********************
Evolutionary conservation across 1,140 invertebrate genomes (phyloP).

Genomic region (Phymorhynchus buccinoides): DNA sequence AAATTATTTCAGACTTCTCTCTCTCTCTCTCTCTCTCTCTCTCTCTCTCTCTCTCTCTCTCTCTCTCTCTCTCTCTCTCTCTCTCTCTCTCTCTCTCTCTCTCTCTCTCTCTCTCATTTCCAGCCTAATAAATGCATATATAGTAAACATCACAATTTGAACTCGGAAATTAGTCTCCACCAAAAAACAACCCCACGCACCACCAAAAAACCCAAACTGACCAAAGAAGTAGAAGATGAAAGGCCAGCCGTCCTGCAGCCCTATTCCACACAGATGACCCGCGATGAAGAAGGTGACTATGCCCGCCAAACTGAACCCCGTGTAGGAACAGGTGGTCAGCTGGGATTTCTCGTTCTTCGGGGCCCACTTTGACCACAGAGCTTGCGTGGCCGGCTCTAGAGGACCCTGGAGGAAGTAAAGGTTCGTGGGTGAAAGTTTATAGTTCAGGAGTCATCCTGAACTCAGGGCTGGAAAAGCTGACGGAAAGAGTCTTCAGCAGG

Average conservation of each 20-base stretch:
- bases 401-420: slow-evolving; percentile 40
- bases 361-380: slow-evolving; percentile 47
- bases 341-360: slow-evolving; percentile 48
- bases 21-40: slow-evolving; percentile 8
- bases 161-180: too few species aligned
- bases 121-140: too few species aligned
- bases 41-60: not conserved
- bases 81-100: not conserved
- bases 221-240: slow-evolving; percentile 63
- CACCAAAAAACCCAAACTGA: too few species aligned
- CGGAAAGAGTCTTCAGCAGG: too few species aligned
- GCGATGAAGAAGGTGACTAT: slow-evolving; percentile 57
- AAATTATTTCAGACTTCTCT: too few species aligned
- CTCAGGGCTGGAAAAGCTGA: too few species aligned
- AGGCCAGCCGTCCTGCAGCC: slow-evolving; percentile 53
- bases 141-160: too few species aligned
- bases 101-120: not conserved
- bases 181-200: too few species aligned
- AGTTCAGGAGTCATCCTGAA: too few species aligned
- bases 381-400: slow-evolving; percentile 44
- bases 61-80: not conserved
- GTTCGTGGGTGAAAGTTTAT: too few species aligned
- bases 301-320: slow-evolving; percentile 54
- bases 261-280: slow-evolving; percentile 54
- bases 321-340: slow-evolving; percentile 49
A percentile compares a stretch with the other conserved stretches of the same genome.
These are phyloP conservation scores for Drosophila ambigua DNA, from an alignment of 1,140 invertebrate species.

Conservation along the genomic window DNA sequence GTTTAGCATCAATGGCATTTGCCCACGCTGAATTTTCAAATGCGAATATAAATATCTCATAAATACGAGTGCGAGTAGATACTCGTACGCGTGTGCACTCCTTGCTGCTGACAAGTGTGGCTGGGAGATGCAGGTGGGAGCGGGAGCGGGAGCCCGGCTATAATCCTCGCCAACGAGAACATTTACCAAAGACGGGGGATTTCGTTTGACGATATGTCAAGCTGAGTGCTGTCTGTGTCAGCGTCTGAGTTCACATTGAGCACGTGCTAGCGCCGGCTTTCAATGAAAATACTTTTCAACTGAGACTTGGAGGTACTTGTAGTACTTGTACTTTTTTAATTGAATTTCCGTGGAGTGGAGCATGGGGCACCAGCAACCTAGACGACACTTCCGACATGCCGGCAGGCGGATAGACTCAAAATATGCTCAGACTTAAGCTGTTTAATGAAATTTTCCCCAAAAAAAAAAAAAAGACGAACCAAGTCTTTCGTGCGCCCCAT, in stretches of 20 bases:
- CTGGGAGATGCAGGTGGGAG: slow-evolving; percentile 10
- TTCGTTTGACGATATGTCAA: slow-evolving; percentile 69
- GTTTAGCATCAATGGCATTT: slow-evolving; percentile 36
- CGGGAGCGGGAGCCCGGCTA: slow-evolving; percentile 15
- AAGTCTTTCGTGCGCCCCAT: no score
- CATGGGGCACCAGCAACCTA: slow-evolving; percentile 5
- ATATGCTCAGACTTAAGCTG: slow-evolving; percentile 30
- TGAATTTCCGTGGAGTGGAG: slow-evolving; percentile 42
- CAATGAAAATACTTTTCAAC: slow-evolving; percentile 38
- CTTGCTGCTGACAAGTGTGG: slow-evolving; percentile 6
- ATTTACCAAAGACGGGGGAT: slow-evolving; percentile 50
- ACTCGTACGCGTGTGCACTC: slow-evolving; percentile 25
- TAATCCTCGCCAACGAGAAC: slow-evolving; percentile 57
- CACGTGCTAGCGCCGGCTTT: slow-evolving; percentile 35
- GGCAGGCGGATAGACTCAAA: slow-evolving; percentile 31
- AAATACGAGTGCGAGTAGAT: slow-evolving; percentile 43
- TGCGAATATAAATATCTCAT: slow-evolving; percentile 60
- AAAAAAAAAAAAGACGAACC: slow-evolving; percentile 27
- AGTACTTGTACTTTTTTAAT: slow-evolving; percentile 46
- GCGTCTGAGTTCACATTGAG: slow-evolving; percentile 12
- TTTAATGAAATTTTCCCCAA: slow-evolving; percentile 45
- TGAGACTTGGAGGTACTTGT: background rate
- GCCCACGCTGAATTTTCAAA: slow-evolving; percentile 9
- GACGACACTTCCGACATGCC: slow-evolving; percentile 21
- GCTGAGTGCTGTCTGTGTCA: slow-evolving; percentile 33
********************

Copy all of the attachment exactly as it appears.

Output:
Evolutionary conservation across 1,140 invertebrate genomes (phyloP).

Genomic region (Phymorhynchus buccinoides): DNA sequence AAATTATTTCAGACTTCTCTCTCTCTCTCTCTCTCTCTCTCTCTCTCTCTCTCTCTCTCTCTCTCTCTCTCTCTCTCTCTCTCTCTCTCTCTCTCTCTCTCTCTCTCTCTCTCTCATTTCCAGCCTAATAAATGCATATATAGTAAACATCACAATTTGAACTCGGAAATTAGTCTCCACCAAAAAACAACCCCACGCACCACCAAAAAACCCAAACTGACCAAAGAAGTAGAAGATGAAAGGCCAGCCGTCCTGCAGCCCTATTCCACACAGATGACCCGCGATGAAGAAGGTGACTATGCCCGCCAAACTGAACCCCGTGTAGGAACAGGTGGTCAGCTGGGATTTCTCGTTCTTCGGGGCCCACTTTGACCACAGAGCTTGCGTGGCCGGCTCTAGAGGACCCTGGAGGAAGTAAAGGTTCGTGGGTGAAAGTTTATAGTTCAGGAGTCATCCTGAACTCAGGGCTGGAAAAGCTGACGGAAAGAGTCTTCAGCAGG

Average conservation of each 20-base stretch:
- bases 401-420: slow-evolving; percentile 40
- bases 361-380: slow-evolving; percentile 47
- bases 341-360: slow-evolving; percentile 48
- bases 21-40: slow-evolving; percentile 8
- bases 161-180: too few species aligned
- bases 121-140: too few species aligned
- bases 41-60: not conserved
- bases 81-100: not conserved
- bases 221-240: slow-evolving; percentile 63
- CACCAAAAAACCCAAACTGA: too few species aligned
- CGGAAAGAGTCTTCAGCAGG: too few species aligned
- GCGATGAAGAAGGTGACTAT: slow-evolving; percentile 57
- AAATTATTTCAGACTTCTCT: too few species aligned
- CTCAGGGCTGGAAAAGCTGA: too few species aligned
- AGGCCAGCCGTCCTGCAGCC: slow-evolving; percentile 53
- bases 141-160: too few species aligned
- bases 101-120: not conserved
- bases 181-200: too few species aligned
- AGTTCAGGAGTCATCCTGAA: too few species aligned
- bases 381-400: slow-evolving; percentile 44
- bases 61-80: not conserved
- GTTCGTGGGTGAAAGTTTAT: too few species aligned
- bases 301-320: slow-evolving; percentile 54
- bases 261-280: slow-evolving; percentile 54
- bases 321-340: slow-evolving; percentile 49
A percentile compares a stretch with the other conserved stretches of the same genome.
These are phyloP conservation scores for Drosophila ambigua DNA, from an alignment of 1,140 invertebrate species.

Conservation along the genomic window DNA sequence GTTTAGCATCAATGGCATTTGCCCACGCTGAATTTTCAAATGCGAATATAAATATCTCATAAATACGAGTGCGAGTAGATACTCGTACGCGTGTGCACTCCTTGCTGCTGACAAGTGTGGCTGGGAGATGCAGGTGGGAGCGGGAGCGGGAGCCCGGCTATAATCCTCGCCAACGAGAACATTTACCAAAGACGGGGGATTTCGTTTGACGATATGTCAAGCTGAGTGCTGTCTGTGTCAGCGTCTGAGTTCACATTGAGCACGTGCTAGCGCCGGCTTTCAATGAAAATACTTTTCAACTGAGACTTGGAGGTACTTGTAGTACTTGTACTTTTTTAATTGAATTTCCGTGGAGTGGAGCATGGGGCACCAGCAACCTAGACGACACTTCCGACATGCCGGCAGGCGGATAGACTCAAAATATGCTCAGACTTAAGCTGTTTAATGAAATTTTCCCCAAAAAAAAAAAAAAGACGAACCAAGTCTTTCGTGCGCCCCAT, in stretches of 20 bases:
- CTGGGAGATGCAGGTGGGAG: slow-evolving; percentile 10
- TTCGTTTGACGATATGTCAA: slow-evolving; percentile 69
- GTTTAGCATCAATGGCATTT: slow-evolving; percentile 36
- CGGGAGCGGGAGCCCGGCTA: slow-evolving; percentile 15
- AAGTCTTTCGTGCGCCCCAT: no score
- CATGGGGCACCAGCAACCTA: slow-evolving; percentile 5
- ATATGCTCAGACTTAAGCTG: slow-evolving; percentile 30
- TGAATTTCCGTGGAGTGGAG: slow-evolving; percentile 42
- CAATGAAAATACTTTTCAAC: slow-evolving; percentile 38
- CTTGCTGCTGACAAGTGTGG: slow-evolving; percentile 6
- ATTTACCAAAGACGGGGGAT: slow-evolving; percentile 50
- ACTCGTACGCGTGTGCACTC: slow-evolving; percentile 25
- TAATCCTCGCCAACGAGAAC: slow-evolving; percentile 57
- CACGTGCTAGCGCCGGCTTT: slow-evolving; percentile 35
- GGCAGGCGGATAGACTCAAA: slow-evolving; percentile 31
- AAATACGAGTGCGAGTAGAT: slow-evolving; percentile 43
- TGCGAATATAAATATCTCAT: slow-evolving; percentile 60
- AAAAAAAAAAAAGACGAACC: slow-evolving; percentile 27
- AGTACTTGTACTTTTTTAAT: slow-evolving; percentile 46
- GCGTCTGAGTTCACATTGAG: slow-evolving; percentile 12
- TTTAATGAAATTTTCCCCAA: slow-evolving; percentile 45
- TGAGACTTGGAGGTACTTGT: background rate
- GCCCACGCTGAATTTTCAAA: slow-evolving; percentile 9
- GACGACACTTCCGACATGCC: slow-evolving; percentile 21
- GCTGAGTGCTGTCTGTGTCA: slow-evolving; percentile 33